An Exciting South Sea Diving Adventure
By Ron Paquet (firstname.lastname@example.org)
Published in the October, 2004 Issue of Canadian World Traveller
Photos by Ron Paquet & Courtesy of Philippine Department of Tourism www.wowphilippines.ca
Okay, here’s the drill. With these words from 43-year old Paul Arpin, co-owner of Philippines-based South Sea Divers, we begin our adventure. “Hold onto your masks and roll into the water backwards and we’ll meet in front of the boat” he adds.
The Asian sunlight gradually disappears as we slowly descend into the depths of the 27 C South China Sea water to ‘Dungeon Wall’ some 28-metres below. Blessed with up to 30 metres of clear visibility, we are greeted by schools of diverse, colorful marine life such as sturgeon and unicorn fish, fusiliers, jacks, and smaller reef fish that frequently feed on the abundant sponges and exotic coral reefs.
Dive locations in Puerto Galera include the ‘Alma-Jane Shipwreck’, which features stingrays, large snapper and sweetlips. ‘Hole in the Wall’ teams with angel and butterfly fish, moray eels, parrot and trumpet fish on a coral reef that is unsurpassed in beauty and diversity.
At ‘Shark Cave’, whitetip reef sharks rest and nearby are ‘The Canyons’, a world-class dive site where you can see anything from hammerhead sharks to manta rays.
“You can see more marine life here in one dive than almost anywhere else in the world,” Arpin attested. An experienced diver, having explored and worked in the Caribbean, Fiji and Asia, Arpin has logged over 3,500 dives, which qualifies him to run South Sea Divers. Based on Sabang Beach, four hours south of Manila, South Sea Divers is the second oldest dive shop in Puerto Galera and competes against some 20 dive operations. The first dive shop, Captn’ Greggs was established by an Australian in 1983.
American-born Sky Tellman founded South Sea Divers in 1983 and along with Captn’ Greggs, discovered all the dive sites that dot the Sabang Beach area. The diving operations cater mostly to the Europeans, Koreans, and North Americans. Arpin teamed up with Alberta resident Rob Belcher and became co-partners in Tellman’s operation in 1997.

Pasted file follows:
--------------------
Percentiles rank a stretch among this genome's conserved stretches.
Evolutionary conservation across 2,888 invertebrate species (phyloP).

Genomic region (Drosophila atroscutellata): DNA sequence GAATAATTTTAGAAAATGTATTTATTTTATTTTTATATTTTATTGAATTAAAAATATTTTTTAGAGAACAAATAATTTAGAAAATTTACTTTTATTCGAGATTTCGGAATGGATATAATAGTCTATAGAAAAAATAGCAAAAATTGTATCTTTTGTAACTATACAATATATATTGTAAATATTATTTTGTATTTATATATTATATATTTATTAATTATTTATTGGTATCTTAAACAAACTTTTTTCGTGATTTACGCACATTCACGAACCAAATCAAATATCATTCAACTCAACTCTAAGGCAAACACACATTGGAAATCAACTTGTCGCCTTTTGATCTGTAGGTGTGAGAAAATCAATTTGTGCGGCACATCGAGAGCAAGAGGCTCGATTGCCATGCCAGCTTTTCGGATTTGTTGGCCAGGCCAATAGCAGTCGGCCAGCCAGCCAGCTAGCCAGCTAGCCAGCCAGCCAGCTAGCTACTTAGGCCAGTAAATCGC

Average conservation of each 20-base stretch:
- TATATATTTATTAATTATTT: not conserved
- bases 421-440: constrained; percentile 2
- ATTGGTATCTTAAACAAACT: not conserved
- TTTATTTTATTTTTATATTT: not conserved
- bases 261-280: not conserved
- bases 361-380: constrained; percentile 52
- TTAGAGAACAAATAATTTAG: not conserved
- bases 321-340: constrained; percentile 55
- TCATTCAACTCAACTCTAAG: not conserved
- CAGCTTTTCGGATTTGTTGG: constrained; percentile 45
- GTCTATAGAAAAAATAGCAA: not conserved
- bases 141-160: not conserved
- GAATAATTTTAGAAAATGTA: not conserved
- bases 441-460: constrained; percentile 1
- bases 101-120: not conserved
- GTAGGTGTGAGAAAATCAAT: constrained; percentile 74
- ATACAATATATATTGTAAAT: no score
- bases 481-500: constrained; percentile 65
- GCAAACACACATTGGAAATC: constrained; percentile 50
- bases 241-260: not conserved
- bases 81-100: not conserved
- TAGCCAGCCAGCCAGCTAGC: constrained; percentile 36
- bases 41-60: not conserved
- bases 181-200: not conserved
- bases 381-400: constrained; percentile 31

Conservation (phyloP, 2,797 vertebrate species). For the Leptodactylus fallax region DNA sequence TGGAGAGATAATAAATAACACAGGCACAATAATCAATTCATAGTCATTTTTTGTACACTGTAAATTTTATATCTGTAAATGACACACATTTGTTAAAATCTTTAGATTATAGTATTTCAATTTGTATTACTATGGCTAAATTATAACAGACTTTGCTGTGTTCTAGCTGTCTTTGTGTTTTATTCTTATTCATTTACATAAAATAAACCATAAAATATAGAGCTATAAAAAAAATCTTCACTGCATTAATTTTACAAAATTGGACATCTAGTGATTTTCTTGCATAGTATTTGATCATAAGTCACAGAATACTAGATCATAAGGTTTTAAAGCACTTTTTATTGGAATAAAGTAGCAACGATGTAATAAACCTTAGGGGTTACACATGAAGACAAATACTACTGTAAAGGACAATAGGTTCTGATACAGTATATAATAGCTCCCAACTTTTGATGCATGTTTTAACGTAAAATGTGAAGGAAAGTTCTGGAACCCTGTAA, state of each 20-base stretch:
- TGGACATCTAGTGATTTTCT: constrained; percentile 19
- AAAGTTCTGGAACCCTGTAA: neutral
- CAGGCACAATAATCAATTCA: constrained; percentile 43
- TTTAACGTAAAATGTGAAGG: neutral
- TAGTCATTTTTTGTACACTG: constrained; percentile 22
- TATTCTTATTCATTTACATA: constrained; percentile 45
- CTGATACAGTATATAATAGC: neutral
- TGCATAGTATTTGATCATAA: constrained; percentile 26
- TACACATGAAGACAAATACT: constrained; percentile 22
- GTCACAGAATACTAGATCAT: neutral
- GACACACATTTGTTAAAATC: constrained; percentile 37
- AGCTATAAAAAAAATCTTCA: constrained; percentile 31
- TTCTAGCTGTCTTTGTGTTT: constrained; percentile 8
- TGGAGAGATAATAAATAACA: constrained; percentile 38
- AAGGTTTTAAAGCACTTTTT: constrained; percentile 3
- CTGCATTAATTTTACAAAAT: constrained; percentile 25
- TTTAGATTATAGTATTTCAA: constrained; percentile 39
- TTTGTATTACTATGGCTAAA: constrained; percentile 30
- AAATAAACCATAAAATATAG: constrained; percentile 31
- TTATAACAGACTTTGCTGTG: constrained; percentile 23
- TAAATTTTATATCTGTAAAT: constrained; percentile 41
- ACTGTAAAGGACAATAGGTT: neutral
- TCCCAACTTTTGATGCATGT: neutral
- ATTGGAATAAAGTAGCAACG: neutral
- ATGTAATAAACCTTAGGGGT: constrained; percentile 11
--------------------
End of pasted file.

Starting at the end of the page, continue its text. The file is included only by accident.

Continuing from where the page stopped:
“We’ve had the U.S. Green Berets and Korean monks here, and many of our friends are Canadians teaching English in Korea who come back to dive up to three times a year,” said Arpin.
Relaxing on his usual lawn chair under the shady coconut tree in front of his shop sandwiched between the Big Apple pool-bar and restaurant and a tiny local convenience store on the opposite side, Arpin appears to lead the easy life in the tropics. “There are moments when you can relax a few feet from the warm sea, but you must remember, we are dealing with life-support equipment,” said Arpin. “When the customers arrive there is a lot of attention to detail and serious work lies ahead.”
South Sea Divers provides a very personalized dive service, with no more than six divers to a boat. Staffed by five other divers, two boat operators, a secretary and a mechanic the operation runs three dives a day, 09h30, 13h00 and 15h30. Night dives are also available.
Dive prices are very competitive and well below Western standard prices as it is a mere 10 to 15-minute boat-ride to reach superior diving. For the certified diver each dive costs US$18 ($22 with full equipment rental). A full range of PADI (Professional Association of Diving Instructors) courses – from an introductory course for the beginner, are available, which includes one dive for $50 right up to a two-week to 3-month, $580+ Divemaster course.
The company operates two, 60-hp, Mercury-powered, 8.22-metre boats that are very stable and will get you to any dive site very quickly. “Sabang Beach is one of the few places in the world where you can have this variety of diving at your doorstep,” Arpin enthused.